# Topic 11: Electromagnetic Induction

## 11.1 Electromagnetic Induction

Magnetic flux density: B (Tesla). ‘How concentrated the field lines are’

Magnetic flux: B.A (T m2 -> Weber). ‘How many field lines cut a surface perpendicularly’

Faraday’s Law of Electromagnetic Induction: The electromotive force induced is directly proportional to the rate of change of magnetic flux linkage.

Lenz’s Law: The electromagnetic force induced drives a current to oppose the change which produced it. This is responsible for the negative sign in Faraday’s Law.

Left hand rule and right hand rule. Much easier just to use the cross product F = q (v x B), where v is the velocity of the charges.

## 11.2 Power Generation and Transmission

Understandings: • Alternating current (ac) generators • Average power and root mean square (rms) values of current and voltage • Transformers • Diode bridges • Half-wave and full-wave rectification Applications and skills: • Explaining the operation of a basic ac generator, including the effect of changing the generator frequency • Solving problems involving the average power in an ac circuit • Solving problems involving step-up and step-down transformers • Describing the use of transformers in ac electrical power distribution • Investigating a diode bridge rectification circuit experimentally • Qualitatively describing the effect of adding a capacitor to a diode bridge rectification circuit Guidance: • Calculations will be restricted to ideal transformers but students should be aware of some of the reasons why real transformers are not ideal (for example: flux leakage, joule heating, eddy current heating, magnetic hysteresis) • Proof of the r

## 11.3 Capacitance

What is a capacitor? One can think of it as a component which stores charge when a potential difference is applied across it. There are many different geometries, but the simplest is made of two parallel plates close to each other.

The most important equation for this chapter is the defining equation of capacitance

C = q / V

Unfortunately, this is not particularly informative. If we express it differently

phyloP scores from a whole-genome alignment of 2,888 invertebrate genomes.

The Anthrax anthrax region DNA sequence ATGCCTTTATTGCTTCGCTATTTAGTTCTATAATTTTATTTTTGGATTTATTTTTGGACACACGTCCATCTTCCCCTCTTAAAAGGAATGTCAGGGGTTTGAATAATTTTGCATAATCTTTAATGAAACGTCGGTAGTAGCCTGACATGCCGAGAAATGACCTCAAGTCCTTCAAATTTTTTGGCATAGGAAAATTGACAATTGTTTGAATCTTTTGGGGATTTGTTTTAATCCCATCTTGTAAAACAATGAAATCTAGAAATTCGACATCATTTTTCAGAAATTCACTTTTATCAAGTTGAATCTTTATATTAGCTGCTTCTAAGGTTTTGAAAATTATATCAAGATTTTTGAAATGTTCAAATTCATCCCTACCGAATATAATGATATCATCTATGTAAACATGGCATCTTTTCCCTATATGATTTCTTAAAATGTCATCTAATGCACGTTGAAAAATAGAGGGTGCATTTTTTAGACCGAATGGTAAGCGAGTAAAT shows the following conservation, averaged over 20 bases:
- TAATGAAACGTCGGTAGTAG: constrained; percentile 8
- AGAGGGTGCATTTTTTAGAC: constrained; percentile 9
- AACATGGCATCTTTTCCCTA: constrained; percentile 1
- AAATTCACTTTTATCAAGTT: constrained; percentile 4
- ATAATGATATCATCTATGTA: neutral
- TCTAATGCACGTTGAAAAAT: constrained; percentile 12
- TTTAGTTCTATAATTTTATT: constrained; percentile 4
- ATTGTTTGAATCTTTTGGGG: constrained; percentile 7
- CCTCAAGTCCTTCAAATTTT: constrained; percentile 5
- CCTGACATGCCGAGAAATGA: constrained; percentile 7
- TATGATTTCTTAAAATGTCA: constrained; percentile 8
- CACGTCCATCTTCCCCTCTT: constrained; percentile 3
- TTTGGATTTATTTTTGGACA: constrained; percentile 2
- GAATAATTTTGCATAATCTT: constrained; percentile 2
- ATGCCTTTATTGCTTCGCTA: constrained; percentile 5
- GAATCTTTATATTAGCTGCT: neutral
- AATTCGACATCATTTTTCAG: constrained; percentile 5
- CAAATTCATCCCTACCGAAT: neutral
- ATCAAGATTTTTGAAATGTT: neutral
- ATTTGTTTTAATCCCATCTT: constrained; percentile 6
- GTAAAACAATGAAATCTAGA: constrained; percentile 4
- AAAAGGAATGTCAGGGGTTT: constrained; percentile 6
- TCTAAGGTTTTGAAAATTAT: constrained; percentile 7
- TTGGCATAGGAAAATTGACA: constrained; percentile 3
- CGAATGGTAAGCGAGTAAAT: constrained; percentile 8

q = CV

That is, the charge stored by the capacitor is proportional to the potential difference across it. This is analogous to a spring: the force ‘across’ a spring is proportional to its extension. The energy stored in a capacitor is

E = 1/2 C V^2

Which looks like the energy stored on a spring, 1/2 k x^2. Just as a stiffer spring requires more energy to stretch, a device with a larger capacitance requires more energy to charge.

What about capacitors in series or parallel? What is their total capacitance? Unlike resistors, we add the capacitance of capacitors in parallel, and we take the reciprocal of the sum of the reciprocals of the capacitances (1/C = 1 / C1 + 1 / C2 +…) These can be derived from Kirchoff’s Laws, basic circuit theory, and C = q / V.

Why? Capacitors in parallel act like one bigger capacitor; two pairs of parallel plates connected in parallel behave like a larger pair of parallel plates. This is like springs in parallel, the total spring constant is a sum of the individual spring constants. If you try to put a certain charge on capacitors in series, they get split among the capacitors, hence the total energy required to charge them is less. This is like extending springs in series, the extension is spread among the springs, each spring extends less, so less energy is needed in total. Consequently, the capacitance, like the spring constant, decreases when places in series. (TODO: Diagrams and example calculation)

For resistors, we have R = rho A / l. For capacitors, we have C = eps A / d. The larger the area, the more charge we can store, hence C must be directly proportional to A. The closer the plates are to each other, the more the opposite charges on either plate ‘feel’ each other, enabling more charge to be stored. Hence, C must be inversely proportional to d. The constant of proportionality turns out to be epsilon, the permittivity of the material in the gap. The permittivity measures the ability of the material to ‘concentrate’ the electric field lines. Hence, placing some material within the gap will result in a greater capacitance than just having a vacuum in the gap.

RC Circuits: Contains a resistor and a capacitor only. Use Kirchoff’s current law.

I_r = I_c

From the definition of resistance I_r = V / R

From the definition of current and capacitance I_c = dq / dt = d / dt (C/V)

Solving the differential equation, we get V = V0 exp(- t / (RC)). That is, the potential difference (across the resistor) decays exponentially. Initially, the capacitor stores a high charge, and so the pd across the resistor is higher, leading to a higher energy loss (P=V^2 / R). As the charge on the capacitor drops, the power loss decreases, hence the discharging slow down. This explains the exponential shape – the rate of decrease in voltage is proportional to the voltage. The characteristic time, the time taken for the voltage to decrease by 1/e (note that this is not the same as the half life, you can convert one to the other easily though), is thus RC. To get the equations for I and q, just use I = V / R and q = CV respectively.

When charging a capacitor, the equation is V = V0 (1 – exp(- t / (RC))). The qualitative explanation is as follows. When there’s no charge on the capacitor, charging is easy. However, if there’s already some charge there, it’s harder to put more charge on. Hence, charging slows down – the graphs flattens after a long time.